Home Business News Cutting football club expenses could boost local economies by £11.3m each year

Cutting football club expenses could boost local economies by £11.3m each year

by LLB Reporter
25th Feb 20 6:09 am

If the world’s highest-earning football clubs were to cut their inessential expenses by just 5%, they would collectively contribute £11.3m to the global economy, new research shows.

Club vs Community calculates the cost of rectifying top social issues around the world – including homelessness and unemployment – and measures this against football clubs’ expenditure to see if the money could be put to better use.

The ten most profitable teams, as decided by the Deloitte Football Money League, have spent a staggering £2.9bn on salaries, transfer fees, arena construction and other reducible areas over the past year.

If they were to reinvest 5% of their inessential expenses into local businesses, such as hotels and shops, they could contribute an average of £214,560 to their local economy each year.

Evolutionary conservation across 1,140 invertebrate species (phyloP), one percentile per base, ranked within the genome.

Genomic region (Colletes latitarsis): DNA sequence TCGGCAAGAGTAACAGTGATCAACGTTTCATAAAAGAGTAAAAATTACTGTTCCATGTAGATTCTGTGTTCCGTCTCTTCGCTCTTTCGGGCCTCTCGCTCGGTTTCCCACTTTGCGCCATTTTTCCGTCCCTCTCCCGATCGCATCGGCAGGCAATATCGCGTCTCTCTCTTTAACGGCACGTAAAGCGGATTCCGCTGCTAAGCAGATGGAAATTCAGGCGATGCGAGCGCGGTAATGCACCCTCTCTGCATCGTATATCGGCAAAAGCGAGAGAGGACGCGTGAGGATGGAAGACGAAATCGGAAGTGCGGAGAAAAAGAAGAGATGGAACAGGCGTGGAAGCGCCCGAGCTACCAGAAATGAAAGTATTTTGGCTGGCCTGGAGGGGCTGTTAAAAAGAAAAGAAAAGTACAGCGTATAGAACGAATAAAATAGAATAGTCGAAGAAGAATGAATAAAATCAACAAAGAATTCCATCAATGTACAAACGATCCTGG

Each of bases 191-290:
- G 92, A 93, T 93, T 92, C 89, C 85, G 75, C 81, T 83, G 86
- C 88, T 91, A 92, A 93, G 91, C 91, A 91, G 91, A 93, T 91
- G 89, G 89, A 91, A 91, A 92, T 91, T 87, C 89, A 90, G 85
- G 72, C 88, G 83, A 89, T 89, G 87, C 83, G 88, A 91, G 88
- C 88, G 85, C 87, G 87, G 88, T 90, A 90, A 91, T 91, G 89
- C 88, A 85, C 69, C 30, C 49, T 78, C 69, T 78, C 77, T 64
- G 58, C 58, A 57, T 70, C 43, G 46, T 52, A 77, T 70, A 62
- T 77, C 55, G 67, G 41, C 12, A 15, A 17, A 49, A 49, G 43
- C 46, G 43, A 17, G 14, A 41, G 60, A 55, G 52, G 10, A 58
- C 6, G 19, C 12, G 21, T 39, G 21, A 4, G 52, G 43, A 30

These figures are based on the average return on investment per £1 for local services, which was reported as being 7.73%. As well as providing funding to local schools, shops and hotels, this economic boost could then provide life-changing support for vulnerable locals.

The study shows that it costs £1,394 to rehabilitate and rehome a homeless person in the UK. If Manchester United were to invest 5% of the £286 million it spent on player wages last year into the local economy, they could rehome 15,868 vagrants each year.

Based on those calculations, it would take the team just over 20 years to completely rectify the UK’s homelessness issue, with 320,000 migrants reported by Shelter in 2018.

If the top three highest-earning UK teams all contributed 5% of player wages to reinvestment in local services, homelessness could be obliterated in less than eight years – provided the money went directly back into the economy.

The return on investment could be even higher if the team were to contribute to other sectors, such as technology with an ROI of 22.37%, or capital goods at 16.46%.

Although addressing prevalent social issues may be said to be beyond the remit of football clubs, the fact remains that the average pay in the Premier League is around £191,085 per month – a staggering 120 times more than the typical £1,590 EU monthly wage.

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